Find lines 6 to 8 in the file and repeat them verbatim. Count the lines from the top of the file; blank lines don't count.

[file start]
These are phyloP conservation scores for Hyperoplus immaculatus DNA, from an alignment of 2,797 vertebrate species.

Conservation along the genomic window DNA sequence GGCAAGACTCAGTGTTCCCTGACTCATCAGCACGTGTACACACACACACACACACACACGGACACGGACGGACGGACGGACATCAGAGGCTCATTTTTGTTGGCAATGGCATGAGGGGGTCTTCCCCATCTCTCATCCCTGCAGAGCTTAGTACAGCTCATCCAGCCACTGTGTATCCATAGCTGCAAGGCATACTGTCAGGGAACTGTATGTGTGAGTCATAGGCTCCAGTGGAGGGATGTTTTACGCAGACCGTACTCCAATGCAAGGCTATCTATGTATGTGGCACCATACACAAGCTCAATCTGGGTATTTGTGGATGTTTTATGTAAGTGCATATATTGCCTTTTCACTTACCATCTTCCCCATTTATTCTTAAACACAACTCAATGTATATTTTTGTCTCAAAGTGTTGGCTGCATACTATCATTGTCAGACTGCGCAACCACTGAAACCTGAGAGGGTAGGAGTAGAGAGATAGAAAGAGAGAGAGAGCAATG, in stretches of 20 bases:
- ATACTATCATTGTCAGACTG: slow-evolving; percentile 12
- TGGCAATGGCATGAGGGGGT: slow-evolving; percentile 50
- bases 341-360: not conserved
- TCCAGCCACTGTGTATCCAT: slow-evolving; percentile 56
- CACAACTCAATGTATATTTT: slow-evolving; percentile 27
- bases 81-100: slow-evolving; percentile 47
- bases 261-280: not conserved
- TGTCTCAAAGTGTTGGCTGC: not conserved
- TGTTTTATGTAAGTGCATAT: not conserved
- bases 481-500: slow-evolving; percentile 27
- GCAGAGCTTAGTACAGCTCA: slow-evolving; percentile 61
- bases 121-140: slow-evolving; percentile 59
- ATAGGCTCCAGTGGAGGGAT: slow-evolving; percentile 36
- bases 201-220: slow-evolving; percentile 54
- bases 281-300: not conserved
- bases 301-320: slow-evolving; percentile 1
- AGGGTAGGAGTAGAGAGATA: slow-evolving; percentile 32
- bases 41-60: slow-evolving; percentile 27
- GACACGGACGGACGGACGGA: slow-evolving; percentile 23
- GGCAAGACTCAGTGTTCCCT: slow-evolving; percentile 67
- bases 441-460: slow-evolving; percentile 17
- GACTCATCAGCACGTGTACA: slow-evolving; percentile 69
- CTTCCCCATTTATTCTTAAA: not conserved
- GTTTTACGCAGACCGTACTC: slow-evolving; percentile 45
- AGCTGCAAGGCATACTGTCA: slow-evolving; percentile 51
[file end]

- TCCAGCCACTGTGTATCCAT: slow-evolving; percentile 56
- CACAACTCAATGTATATTTT: slow-evolving; percentile 27
- bases 81-100: slow-evolving; percentile 47